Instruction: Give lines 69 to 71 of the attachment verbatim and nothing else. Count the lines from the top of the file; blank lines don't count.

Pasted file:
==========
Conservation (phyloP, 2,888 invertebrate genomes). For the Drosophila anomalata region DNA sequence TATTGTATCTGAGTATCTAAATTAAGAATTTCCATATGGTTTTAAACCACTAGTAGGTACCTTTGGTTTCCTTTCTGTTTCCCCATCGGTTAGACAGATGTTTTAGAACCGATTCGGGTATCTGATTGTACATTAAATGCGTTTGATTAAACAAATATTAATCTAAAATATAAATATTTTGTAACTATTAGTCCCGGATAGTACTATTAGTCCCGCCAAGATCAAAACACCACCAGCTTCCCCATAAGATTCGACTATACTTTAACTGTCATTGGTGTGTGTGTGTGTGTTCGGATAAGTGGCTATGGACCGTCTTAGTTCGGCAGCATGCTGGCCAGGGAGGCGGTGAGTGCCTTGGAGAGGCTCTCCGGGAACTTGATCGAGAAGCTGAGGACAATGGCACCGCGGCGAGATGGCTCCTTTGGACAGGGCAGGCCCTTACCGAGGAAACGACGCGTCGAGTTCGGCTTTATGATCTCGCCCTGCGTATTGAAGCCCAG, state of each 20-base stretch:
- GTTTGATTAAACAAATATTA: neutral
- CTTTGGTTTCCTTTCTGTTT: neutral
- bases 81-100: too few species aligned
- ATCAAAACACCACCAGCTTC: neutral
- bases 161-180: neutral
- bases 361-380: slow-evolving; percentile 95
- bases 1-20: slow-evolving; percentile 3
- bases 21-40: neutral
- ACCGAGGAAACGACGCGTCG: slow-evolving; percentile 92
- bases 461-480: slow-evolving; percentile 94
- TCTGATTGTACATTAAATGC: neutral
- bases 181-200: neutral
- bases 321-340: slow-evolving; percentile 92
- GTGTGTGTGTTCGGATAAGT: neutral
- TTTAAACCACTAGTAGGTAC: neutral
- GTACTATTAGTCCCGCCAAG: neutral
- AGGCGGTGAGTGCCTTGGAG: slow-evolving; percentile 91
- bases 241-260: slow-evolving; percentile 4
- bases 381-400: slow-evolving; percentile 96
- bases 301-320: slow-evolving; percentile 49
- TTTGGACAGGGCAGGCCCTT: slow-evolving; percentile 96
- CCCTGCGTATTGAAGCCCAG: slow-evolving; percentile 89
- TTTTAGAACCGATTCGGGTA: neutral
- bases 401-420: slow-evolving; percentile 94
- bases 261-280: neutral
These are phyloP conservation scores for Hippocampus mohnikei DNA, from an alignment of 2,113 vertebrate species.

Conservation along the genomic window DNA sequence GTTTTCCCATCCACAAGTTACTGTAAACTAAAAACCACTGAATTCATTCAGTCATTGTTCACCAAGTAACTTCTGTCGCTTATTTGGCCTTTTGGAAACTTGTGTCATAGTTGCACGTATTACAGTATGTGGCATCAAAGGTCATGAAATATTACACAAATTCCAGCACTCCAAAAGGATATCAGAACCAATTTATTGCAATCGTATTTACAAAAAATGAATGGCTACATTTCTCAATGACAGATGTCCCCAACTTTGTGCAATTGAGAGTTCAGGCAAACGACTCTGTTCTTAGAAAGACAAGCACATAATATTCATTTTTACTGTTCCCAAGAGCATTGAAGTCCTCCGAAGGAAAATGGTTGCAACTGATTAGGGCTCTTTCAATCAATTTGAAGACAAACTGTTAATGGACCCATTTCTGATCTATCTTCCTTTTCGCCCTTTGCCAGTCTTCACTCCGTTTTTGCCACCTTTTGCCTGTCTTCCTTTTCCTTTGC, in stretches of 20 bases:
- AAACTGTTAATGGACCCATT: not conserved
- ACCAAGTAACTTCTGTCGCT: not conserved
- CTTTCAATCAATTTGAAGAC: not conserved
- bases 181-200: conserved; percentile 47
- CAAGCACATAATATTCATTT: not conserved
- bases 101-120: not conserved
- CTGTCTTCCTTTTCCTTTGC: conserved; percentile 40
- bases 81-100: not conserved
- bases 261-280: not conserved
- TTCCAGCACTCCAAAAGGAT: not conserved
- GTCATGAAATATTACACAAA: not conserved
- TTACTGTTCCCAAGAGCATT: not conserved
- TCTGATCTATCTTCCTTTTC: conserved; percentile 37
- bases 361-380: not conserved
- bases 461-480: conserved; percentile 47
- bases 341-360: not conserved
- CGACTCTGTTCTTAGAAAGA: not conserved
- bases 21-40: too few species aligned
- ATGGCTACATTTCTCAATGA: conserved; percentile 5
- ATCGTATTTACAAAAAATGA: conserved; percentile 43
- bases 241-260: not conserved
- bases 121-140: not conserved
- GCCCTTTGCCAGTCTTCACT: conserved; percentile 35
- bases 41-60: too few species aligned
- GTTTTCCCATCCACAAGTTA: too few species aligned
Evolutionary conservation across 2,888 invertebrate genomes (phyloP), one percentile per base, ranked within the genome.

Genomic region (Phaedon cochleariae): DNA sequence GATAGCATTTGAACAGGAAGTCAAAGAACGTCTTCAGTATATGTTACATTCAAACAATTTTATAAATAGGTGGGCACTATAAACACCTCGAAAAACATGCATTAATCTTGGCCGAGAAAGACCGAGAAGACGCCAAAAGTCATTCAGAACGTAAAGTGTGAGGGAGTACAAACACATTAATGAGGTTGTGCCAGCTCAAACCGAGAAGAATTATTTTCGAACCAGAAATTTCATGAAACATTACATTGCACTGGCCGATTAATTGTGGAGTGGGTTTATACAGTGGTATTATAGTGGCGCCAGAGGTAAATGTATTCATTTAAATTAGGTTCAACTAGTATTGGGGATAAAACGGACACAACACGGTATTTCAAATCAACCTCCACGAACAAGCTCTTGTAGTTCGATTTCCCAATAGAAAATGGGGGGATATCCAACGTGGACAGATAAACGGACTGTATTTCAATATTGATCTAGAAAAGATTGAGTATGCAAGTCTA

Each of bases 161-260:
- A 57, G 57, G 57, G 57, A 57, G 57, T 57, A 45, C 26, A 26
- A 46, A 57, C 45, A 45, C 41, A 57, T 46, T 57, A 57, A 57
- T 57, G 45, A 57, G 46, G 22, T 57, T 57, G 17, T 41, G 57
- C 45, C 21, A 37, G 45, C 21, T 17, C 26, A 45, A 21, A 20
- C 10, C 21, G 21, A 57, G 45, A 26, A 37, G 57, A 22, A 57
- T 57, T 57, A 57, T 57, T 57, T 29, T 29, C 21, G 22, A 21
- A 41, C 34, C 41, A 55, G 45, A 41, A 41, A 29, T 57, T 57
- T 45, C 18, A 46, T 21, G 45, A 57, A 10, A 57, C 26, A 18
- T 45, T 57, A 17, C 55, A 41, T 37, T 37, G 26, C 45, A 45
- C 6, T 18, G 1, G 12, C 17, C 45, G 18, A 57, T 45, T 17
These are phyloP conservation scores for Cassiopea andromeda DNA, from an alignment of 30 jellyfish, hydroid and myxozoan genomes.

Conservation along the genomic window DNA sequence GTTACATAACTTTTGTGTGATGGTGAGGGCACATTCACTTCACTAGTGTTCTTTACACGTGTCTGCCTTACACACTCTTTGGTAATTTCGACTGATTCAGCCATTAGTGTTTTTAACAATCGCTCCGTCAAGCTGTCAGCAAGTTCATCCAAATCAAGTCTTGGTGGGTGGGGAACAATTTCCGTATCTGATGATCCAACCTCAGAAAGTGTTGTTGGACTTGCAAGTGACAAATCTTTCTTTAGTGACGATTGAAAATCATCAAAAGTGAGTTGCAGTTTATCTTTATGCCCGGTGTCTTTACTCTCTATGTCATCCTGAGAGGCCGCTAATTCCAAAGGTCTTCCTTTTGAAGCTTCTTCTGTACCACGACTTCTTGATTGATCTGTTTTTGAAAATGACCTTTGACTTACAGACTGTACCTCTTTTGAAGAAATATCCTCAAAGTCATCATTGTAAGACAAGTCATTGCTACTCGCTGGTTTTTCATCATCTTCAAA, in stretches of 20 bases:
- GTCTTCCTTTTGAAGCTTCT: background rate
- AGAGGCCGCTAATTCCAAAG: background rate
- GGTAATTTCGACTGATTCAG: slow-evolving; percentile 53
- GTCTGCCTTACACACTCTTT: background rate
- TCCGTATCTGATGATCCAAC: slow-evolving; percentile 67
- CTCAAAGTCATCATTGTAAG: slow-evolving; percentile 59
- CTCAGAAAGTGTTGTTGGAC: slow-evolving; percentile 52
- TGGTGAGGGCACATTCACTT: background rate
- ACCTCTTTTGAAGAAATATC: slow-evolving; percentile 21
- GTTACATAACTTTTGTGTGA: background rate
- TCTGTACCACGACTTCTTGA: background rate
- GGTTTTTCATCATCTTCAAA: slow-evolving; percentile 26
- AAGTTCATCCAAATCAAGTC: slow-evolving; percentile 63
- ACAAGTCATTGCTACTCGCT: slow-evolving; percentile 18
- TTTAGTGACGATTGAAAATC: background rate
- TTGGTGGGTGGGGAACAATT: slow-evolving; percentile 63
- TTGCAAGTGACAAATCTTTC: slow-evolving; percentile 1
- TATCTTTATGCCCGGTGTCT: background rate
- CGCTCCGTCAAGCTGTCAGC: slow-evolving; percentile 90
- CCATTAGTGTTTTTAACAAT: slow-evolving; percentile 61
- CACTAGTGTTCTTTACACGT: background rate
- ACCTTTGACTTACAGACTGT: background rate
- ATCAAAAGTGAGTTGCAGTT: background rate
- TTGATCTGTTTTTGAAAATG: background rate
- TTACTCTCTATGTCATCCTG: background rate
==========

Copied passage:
- GTCTTCCTTTTGAAGCTTCT: background rate
- AGAGGCCGCTAATTCCAAAG: background rate
- GGTAATTTCGACTGATTCAG: slow-evolving; percentile 53